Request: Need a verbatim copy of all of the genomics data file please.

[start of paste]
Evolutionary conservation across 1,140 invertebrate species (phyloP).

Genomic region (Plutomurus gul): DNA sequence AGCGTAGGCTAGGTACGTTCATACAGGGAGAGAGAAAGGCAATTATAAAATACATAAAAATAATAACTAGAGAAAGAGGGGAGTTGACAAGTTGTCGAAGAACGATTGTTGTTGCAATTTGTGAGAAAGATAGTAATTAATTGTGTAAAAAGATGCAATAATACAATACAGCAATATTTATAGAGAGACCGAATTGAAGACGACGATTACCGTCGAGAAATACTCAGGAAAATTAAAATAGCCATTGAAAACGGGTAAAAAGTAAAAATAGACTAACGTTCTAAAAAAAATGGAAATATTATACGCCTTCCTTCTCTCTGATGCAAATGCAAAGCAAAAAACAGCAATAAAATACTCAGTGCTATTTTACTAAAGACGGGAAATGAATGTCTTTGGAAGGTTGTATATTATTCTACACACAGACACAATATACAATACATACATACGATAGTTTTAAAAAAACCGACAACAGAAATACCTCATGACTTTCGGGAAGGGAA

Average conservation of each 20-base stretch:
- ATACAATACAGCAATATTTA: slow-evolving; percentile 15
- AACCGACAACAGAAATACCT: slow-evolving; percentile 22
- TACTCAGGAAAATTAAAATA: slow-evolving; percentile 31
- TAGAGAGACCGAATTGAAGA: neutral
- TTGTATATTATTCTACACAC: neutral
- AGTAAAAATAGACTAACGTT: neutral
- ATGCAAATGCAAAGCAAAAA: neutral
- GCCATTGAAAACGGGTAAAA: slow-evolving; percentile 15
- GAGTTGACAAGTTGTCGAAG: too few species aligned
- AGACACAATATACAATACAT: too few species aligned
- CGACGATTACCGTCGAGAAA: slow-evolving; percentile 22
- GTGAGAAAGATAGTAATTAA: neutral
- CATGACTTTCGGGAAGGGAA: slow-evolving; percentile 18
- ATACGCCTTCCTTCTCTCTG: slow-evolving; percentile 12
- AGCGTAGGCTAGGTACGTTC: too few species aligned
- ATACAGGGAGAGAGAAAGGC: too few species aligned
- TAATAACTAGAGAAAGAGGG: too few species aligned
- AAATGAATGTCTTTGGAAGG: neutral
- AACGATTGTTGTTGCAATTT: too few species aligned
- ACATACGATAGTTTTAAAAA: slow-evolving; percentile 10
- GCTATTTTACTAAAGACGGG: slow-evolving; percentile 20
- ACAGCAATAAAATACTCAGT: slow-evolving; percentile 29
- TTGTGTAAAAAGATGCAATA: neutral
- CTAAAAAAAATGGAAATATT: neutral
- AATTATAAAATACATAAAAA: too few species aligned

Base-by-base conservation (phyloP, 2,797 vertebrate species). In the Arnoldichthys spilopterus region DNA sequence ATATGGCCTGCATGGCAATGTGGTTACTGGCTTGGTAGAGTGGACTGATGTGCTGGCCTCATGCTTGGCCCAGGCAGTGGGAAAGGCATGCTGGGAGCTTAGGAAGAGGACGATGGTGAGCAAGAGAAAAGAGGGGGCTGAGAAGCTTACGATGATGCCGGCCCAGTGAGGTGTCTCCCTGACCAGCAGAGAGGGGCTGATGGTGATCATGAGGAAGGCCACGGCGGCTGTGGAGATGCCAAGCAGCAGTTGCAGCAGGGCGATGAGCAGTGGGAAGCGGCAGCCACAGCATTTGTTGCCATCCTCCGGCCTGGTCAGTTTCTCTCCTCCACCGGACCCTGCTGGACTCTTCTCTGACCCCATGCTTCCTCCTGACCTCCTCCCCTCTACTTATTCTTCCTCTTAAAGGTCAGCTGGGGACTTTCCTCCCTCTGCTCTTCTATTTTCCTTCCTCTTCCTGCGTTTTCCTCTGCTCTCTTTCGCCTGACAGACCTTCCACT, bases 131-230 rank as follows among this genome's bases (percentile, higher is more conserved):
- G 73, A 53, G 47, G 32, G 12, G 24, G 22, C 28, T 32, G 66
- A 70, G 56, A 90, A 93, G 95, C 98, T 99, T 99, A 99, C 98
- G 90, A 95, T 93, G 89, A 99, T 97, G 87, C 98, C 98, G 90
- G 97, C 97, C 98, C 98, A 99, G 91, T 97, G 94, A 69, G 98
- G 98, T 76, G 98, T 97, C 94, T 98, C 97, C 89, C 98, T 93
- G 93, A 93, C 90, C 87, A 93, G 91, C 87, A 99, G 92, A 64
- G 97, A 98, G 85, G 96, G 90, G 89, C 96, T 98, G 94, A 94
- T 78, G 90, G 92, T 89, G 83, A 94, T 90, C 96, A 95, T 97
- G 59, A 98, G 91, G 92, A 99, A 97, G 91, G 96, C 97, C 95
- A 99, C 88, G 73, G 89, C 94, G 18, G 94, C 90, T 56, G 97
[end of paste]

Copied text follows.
Evolutionary conservation across 1,140 invertebrate species (phyloP).

Genomic region (Plutomurus gul): DNA sequence AGCGTAGGCTAGGTACGTTCATACAGGGAGAGAGAAAGGCAATTATAAAATACATAAAAATAATAACTAGAGAAAGAGGGGAGTTGACAAGTTGTCGAAGAACGATTGTTGTTGCAATTTGTGAGAAAGATAGTAATTAATTGTGTAAAAAGATGCAATAATACAATACAGCAATATTTATAGAGAGACCGAATTGAAGACGACGATTACCGTCGAGAAATACTCAGGAAAATTAAAATAGCCATTGAAAACGGGTAAAAAGTAAAAATAGACTAACGTTCTAAAAAAAATGGAAATATTATACGCCTTCCTTCTCTCTGATGCAAATGCAAAGCAAAAAACAGCAATAAAATACTCAGTGCTATTTTACTAAAGACGGGAAATGAATGTCTTTGGAAGGTTGTATATTATTCTACACACAGACACAATATACAATACATACATACGATAGTTTTAAAAAAACCGACAACAGAAATACCTCATGACTTTCGGGAAGGGAA

Average conservation of each 20-base stretch:
- ATACAATACAGCAATATTTA: slow-evolving; percentile 15
- AACCGACAACAGAAATACCT: slow-evolving; percentile 22
- TACTCAGGAAAATTAAAATA: slow-evolving; percentile 31
- TAGAGAGACCGAATTGAAGA: neutral
- TTGTATATTATTCTACACAC: neutral
- AGTAAAAATAGACTAACGTT: neutral
- ATGCAAATGCAAAGCAAAAA: neutral
- GCCATTGAAAACGGGTAAAA: slow-evolving; percentile 15
- GAGTTGACAAGTTGTCGAAG: too few species aligned
- AGACACAATATACAATACAT: too few species aligned
- CGACGATTACCGTCGAGAAA: slow-evolving; percentile 22
- GTGAGAAAGATAGTAATTAA: neutral
- CATGACTTTCGGGAAGGGAA: slow-evolving; percentile 18
- ATACGCCTTCCTTCTCTCTG: slow-evolving; percentile 12
- AGCGTAGGCTAGGTACGTTC: too few species aligned
- ATACAGGGAGAGAGAAAGGC: too few species aligned
- TAATAACTAGAGAAAGAGGG: too few species aligned
- AAATGAATGTCTTTGGAAGG: neutral
- AACGATTGTTGTTGCAATTT: too few species aligned
- ACATACGATAGTTTTAAAAA: slow-evolving; percentile 10
- GCTATTTTACTAAAGACGGG: slow-evolving; percentile 20
- ACAGCAATAAAATACTCAGT: slow-evolving; percentile 29
- TTGTGTAAAAAGATGCAATA: neutral
- CTAAAAAAAATGGAAATATT: neutral
- AATTATAAAATACATAAAAA: too few species aligned

Base-by-base conservation (phyloP, 2,797 vertebrate species). In the Arnoldichthys spilopterus region DNA sequence ATATGGCCTGCATGGCAATGTGGTTACTGGCTTGGTAGAGTGGACTGATGTGCTGGCCTCATGCTTGGCCCAGGCAGTGGGAAAGGCATGCTGGGAGCTTAGGAAGAGGACGATGGTGAGCAAGAGAAAAGAGGGGGCTGAGAAGCTTACGATGATGCCGGCCCAGTGAGGTGTCTCCCTGACCAGCAGAGAGGGGCTGATGGTGATCATGAGGAAGGCCACGGCGGCTGTGGAGATGCCAAGCAGCAGTTGCAGCAGGGCGATGAGCAGTGGGAAGCGGCAGCCACAGCATTTGTTGCCATCCTCCGGCCTGGTCAGTTTCTCTCCTCCACCGGACCCTGCTGGACTCTTCTCTGACCCCATGCTTCCTCCTGACCTCCTCCCCTCTACTTATTCTTCCTCTTAAAGGTCAGCTGGGGACTTTCCTCCCTCTGCTCTTCTATTTTCCTTCCTCTTCCTGCGTTTTCCTCTGCTCTCTTTCGCCTGACAGACCTTCCACT, bases 131-230 rank as follows among this genome's bases (percentile, higher is more conserved):
- G 73, A 53, G 47, G 32, G 12, G 24, G 22, C 28, T 32, G 66
- A 70, G 56, A 90, A 93, G 95, C 98, T 99, T 99, A 99, C 98
- G 90, A 95, T 93, G 89, A 99, T 97, G 87, C 98, C 98, G 90
- G 97, C 97, C 98, C 98, A 99, G 91, T 97, G 94, A 69, G 98
- G 98, T 76, G 98, T 97, C 94, T 98, C 97, C 89, C 98, T 93
- G 93, A 93, C 90, C 87, A 93, G 91, C 87, A 99, G 92, A 64
- G 97, A 98, G 85, G 96, G 90, G 89, C 96, T 98, G 94, A 94
- T 78, G 90, G 92, T 89, G 83, A 94, T 90, C 96, A 95, T 97
- G 59, A 98, G 91, G 92, A 99, A 97, G 91, G 96, C 97, C 95
- A 99, C 88, G 73, G 89, C 94, G 18, G 94, C 90, T 56, G 97